As We See It

Unsexy and proud: websites still partying like it’s 1996

It may not be sexy, but we freaking love this website. This page for the Camelot-themed wedding package is almost as good as the Gothic Special, with beckoning skeleton hand, cloudy moon and flickering candle graphic straight out of Castlevania for first-generation Nintendo.

My mom had one of those revolutionary mobile phones back in the day, an enormous gray brick that plugged into the cigarette lighter of her Ford Taurus. It. Was. Awesome. Nowadays, it’s a prop in comedy sketches, a throwback that makes us chuckle at ourselves and how easily cutting-edge becomes corny.

Internet aesthetics evolve constantly and dramatically. Web design when I was in high school is on another planet from most of the sexy stuff you see today, but every now and then I stumble on something hearkening back to the late '90s, and it warms my heart. Seriously. I love that there are entities that don't play by the sexy rules, either because it's too expensive or they sincerely enjoy DIY graphics or they're just so successful already that they don't give a damn about their digital presence. Therefore, the following sites are to be celebrated (and gently teased) for going against the grain.

Weekly Food Editor Brock Radke profiled local spot Lazy Joe's Fish and Chips recently, giving it props for its outstanding batter and selection of fresh seafood, from catfish to Ipswich clams. The food is no-nonsense, and so is the website. There's a lazy cartoon guy fishing with his dog, a speeding roadrunner doing deliveries and lots of photos of beautiful beaches that we're guessing connect to the idea that fish come from the beautiful water. The site is inviting, informative and functional, giving off the same charmingly homespun vibe as the restaurant.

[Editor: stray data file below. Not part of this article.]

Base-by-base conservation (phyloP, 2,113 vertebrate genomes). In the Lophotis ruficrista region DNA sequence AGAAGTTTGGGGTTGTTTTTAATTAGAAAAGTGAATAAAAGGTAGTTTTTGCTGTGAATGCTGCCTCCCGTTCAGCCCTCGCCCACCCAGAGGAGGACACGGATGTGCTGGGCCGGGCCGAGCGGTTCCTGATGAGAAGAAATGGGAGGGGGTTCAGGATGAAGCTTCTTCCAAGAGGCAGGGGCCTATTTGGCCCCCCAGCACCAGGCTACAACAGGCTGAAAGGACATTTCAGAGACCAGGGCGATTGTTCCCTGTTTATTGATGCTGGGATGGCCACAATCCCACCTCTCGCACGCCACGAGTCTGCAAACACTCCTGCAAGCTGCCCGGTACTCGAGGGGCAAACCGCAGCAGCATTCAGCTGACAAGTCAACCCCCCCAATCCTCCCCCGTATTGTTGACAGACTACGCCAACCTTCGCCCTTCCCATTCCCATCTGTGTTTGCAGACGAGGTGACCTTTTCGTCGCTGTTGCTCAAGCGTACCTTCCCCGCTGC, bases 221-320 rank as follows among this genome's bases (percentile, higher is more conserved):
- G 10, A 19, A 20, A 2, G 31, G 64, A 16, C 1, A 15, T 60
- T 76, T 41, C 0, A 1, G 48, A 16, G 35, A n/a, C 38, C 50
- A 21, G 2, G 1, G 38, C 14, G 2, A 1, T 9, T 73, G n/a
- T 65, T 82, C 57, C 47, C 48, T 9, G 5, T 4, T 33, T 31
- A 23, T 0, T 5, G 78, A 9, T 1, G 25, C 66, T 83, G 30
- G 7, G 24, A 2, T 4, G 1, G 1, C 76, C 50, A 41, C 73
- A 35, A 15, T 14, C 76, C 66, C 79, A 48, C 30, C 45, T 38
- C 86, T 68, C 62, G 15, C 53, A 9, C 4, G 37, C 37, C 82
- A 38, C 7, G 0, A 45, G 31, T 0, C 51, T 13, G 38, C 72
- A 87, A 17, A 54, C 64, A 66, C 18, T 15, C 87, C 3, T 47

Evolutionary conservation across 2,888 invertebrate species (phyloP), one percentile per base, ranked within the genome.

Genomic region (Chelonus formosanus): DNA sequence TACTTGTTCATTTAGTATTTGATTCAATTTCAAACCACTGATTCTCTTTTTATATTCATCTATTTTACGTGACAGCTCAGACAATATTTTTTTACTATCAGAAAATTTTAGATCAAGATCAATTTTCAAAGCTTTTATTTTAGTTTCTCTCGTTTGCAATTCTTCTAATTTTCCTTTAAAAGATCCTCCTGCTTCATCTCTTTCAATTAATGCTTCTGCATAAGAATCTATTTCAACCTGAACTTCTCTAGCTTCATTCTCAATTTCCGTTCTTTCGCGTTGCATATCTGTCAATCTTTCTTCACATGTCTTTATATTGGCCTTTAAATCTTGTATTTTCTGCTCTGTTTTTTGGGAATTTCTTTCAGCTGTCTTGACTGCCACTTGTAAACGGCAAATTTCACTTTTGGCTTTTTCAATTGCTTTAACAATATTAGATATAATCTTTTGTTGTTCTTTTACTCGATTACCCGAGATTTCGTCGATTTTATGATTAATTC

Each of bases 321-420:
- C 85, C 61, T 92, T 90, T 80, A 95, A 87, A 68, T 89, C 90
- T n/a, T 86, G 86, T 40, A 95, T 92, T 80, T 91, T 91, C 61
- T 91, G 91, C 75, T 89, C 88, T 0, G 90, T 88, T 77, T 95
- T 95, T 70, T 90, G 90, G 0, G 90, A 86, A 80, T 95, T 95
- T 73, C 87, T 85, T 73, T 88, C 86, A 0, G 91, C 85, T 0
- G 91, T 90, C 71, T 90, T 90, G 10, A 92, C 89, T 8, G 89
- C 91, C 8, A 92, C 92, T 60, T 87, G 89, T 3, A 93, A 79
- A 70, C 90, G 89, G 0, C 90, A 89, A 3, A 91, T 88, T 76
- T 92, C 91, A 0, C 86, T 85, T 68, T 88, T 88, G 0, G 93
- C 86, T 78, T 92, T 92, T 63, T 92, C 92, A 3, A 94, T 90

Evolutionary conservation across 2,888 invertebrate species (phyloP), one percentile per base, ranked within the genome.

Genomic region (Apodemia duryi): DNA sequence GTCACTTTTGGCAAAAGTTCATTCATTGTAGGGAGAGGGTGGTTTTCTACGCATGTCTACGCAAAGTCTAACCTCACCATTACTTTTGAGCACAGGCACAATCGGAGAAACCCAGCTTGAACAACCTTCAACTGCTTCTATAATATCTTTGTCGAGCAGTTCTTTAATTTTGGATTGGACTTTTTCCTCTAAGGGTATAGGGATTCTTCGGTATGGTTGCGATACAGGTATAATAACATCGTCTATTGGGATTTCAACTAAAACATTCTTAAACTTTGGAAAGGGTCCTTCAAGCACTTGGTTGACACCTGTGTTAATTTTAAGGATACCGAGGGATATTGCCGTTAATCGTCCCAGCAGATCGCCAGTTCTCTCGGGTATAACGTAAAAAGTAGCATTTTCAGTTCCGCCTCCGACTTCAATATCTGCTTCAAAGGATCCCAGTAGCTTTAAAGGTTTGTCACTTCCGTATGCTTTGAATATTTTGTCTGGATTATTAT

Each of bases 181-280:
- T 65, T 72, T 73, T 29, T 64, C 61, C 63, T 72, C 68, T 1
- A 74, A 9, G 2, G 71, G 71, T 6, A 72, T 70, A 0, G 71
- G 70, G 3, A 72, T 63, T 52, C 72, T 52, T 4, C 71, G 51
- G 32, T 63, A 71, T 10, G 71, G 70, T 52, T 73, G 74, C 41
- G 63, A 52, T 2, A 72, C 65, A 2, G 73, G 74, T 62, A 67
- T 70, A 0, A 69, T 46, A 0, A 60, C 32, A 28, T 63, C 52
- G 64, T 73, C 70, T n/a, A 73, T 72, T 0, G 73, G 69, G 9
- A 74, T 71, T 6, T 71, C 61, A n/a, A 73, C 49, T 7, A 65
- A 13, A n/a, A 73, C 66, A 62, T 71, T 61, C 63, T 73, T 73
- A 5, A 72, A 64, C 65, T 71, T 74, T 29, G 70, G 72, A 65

My gay friends are mostly arbiters of style, so it was kind of a shock to click through the pages representing the Gay Chapel of Las Vegas. But the closer you look at the sweet illustrations (like a groom and groom and their wedding party, including Elvis, a Star Trek character and a showgirl), the more you appreciate "Las Vegas' only gay owned and operated ceremony chapel" and its quaint website. From live Internet ceremonies to themed experiences, they must be too busy innovating in other areas to worry about side nav versus top nav.

On really crappy days, when almost nothing can make me smile, this site does the trick. It's the digital incarnation of classic Vegas restaurant Hugo's Cellar, beloved by everyone for its steadfast—37 years in its current form, plus 10 as a rotisserie that opened with the Four Queens in 1966—elegance and delicious treatments of the finest cuts of meat and catches of the day (filet served on sizzling granite and poached lobster on ice, anyone?). With a painfully tiny photo featuring a waiter who might actually be young Patrick Swayze, a single-stemmed rose graphic and not much else, the layout looks like it was built at the dawn of the Internet, and probably was. But it has a menu PDF and a page for reservations (which are highly recommended). When you're a bona fide institution, who even needs a website?

Just for fun, let's venture outside of Las Vegas to two old-school sites dripping with bad design. Electric Daisy Carnival was kind enough to archive its sites since it began, including this gem from the year 2000. And all the way from 1996, here's the promo site for Michael Jordan's tour de force, Space Jam. You're welcome.

If you want to go crazy reveling in old sites, hit the Internet Archive's Wayback Machine, where you can search billions of specimens dating back to Space Jam. You're welcome, again.

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